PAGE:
What Happened to Prime Computer
The computer industry is an extremely unstable business where a slight
technical or marketing advantage can leverage a small company to stardom
overnight. And once that advantage is gone, a company can fall just
as rapidly. Thus, such one time powers as Univac, General Electric, and
Control Data Corporation are out of computing (or out of business).
And other former powers such as Cray, Data General, Digital Equipment,
and Apple have lost considerable influence. In this environment, the
demise of Prime Computer wasn't shocking. Still it is
sad, because Prime Computer and it's sister company, Apollo Computer,
had excellent operating systems which fit many users needs better
than Unix or any OS from MicroSoft. Today, both companies and their operating
systems are gone. Why?
A Short History
In the late 1960s there was a very innovative operating system project
called Multics at GE, Bell Labs, and MIT. Many well known people worked
on this project, which developed many techniques used in modern
operating systems. In particular, Ken Thompson and Dennis Ritchie from
Bell Labs worked on Multics, and they used this experience in designing
Unix. In fact, the name "Unix" may have been chosen because it's
authors considered it to be a "castrated version of Multics".
William Poduska and other software engineers worked on the Multics
project at MIT. In the early 1970s he and several others left MIT
to form Prime Computer Corporation. They also used Multics as the
foundation of their operating system, which they called Primos.
Prime computers were unique in certain ways. This was long before the
advent of PCs and Unix workstations. Computing had been totally dominated
by mainframes made by IBM, Control Data, and others. However, DEC and
Data General had captured a share of the computer market with their
16 bit minicomputers. Prime entered this market with a 32 bit minicomputer
aimed at scientific users. These Prime computers were affordable,
easy to use and administrate, and fast. Moreover, the 32 bit architecture
supported large address spaces needed for scientific computation. This
was especially true after Prime implemented virtual memory which they
did very early.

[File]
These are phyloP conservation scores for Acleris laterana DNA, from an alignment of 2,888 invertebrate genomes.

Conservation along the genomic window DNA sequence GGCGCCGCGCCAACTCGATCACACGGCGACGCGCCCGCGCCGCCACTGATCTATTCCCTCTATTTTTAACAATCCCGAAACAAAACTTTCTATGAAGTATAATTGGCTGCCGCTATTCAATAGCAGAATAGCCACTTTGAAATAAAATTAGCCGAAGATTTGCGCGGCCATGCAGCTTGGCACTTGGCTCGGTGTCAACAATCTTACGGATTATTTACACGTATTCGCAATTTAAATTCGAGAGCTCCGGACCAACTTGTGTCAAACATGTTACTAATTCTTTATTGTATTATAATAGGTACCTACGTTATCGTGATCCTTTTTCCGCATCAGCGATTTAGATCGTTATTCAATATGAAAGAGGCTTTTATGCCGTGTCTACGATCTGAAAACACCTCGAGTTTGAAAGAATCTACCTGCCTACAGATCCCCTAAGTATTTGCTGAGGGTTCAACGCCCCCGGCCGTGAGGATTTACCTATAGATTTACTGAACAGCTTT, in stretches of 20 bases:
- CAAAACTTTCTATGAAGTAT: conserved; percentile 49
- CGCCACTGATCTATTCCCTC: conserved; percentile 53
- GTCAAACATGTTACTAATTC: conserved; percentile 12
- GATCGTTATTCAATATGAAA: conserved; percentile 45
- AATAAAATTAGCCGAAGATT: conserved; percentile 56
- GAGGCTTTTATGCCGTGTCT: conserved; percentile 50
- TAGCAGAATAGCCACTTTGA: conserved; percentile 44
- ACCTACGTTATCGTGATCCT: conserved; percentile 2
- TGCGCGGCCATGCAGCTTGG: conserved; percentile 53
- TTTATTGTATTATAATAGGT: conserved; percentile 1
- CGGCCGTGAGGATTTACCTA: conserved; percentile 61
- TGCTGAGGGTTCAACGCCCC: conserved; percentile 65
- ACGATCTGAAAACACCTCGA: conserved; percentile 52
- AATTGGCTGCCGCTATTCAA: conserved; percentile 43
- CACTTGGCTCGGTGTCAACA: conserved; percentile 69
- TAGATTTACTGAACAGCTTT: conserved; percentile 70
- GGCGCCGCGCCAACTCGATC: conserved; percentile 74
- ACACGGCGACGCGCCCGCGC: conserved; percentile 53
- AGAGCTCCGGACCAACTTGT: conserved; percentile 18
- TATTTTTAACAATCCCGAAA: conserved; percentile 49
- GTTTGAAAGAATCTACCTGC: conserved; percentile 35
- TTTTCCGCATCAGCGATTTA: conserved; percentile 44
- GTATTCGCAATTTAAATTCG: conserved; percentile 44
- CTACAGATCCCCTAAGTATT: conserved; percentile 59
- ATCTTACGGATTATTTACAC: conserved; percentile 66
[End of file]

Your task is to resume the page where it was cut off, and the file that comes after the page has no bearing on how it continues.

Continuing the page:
Indeed, Prime implemented:
- Primos which was a somewhat Unix like OS.
It wasn't as powerful as Unix, but it was more consistant and very
friendly. It was orginally written in Fortran, altho Prime
eventually changed to a combination of Fortran, plp, and spl. It
had excellent online help which was rare in operating systems at
that time. In time Prime added an excellent scripting language
called CPL, and a very powerful and friendly user validation and
- 32 bit architecture
Prime developed the first 32 bit CPU for a minicomputer. This
CPU also included an excellent floating point processor which
made Prime computers superb for scientific computations. (Other
minicomputers such as DEC's PDP 11 series used 16 bit CPUs and
often did floating point computations via software rather than
using hardware.) Prime was also the first computer company to
add virtual memory support to their OS. At some point they also
added hardware to support quad precission arithmetic which added
even more to its abilities to do scientific computation.
- Primenet support.
Prime was one of the first companies to recognize the importance of
networking. They developed a proprietary networking system called
Primenet which was similar to a combination of telnet, rpc, and nfs.
So why did Prime fail?
People's opinions vary on this. Here is my opinion.
Prime grew from a startup into a Fortune 500 company overnight.
To do this Prime brought in high level executives to guide the
company. These executives made changes. In the short run these
changes lead to better products and faster growth, but in the
long run these changes also lead to Prime's demise.
The changes included:
- Poduska and his crew wanted to build computers for scientists.
They designed the Prime for this and they soon felt the need to
integrate graphics displays into the computer to form a scientific
workstation. Meanwhile, Prime's business executives wanted to
make bigger and bigger machines to sell to the business market.
As a result, Poduska and his crew left Prime to form Apollo
Computers which built scientific workstations based on a very
Primos like operating system called Aegis.
| Apollo Computer
Apollo Computer went on to become a major computer company.
They really defined scientific workstations and dominated
the market until Sun came along. After this Apollo was
purchased by HP who changed the OS from Aegis to HPUX.
Poduska and his crew started another company. Unfortunately,
I don't know it's name.
|| Prime Computer
Meanwhile, Prime continued to innovate but at a slower rate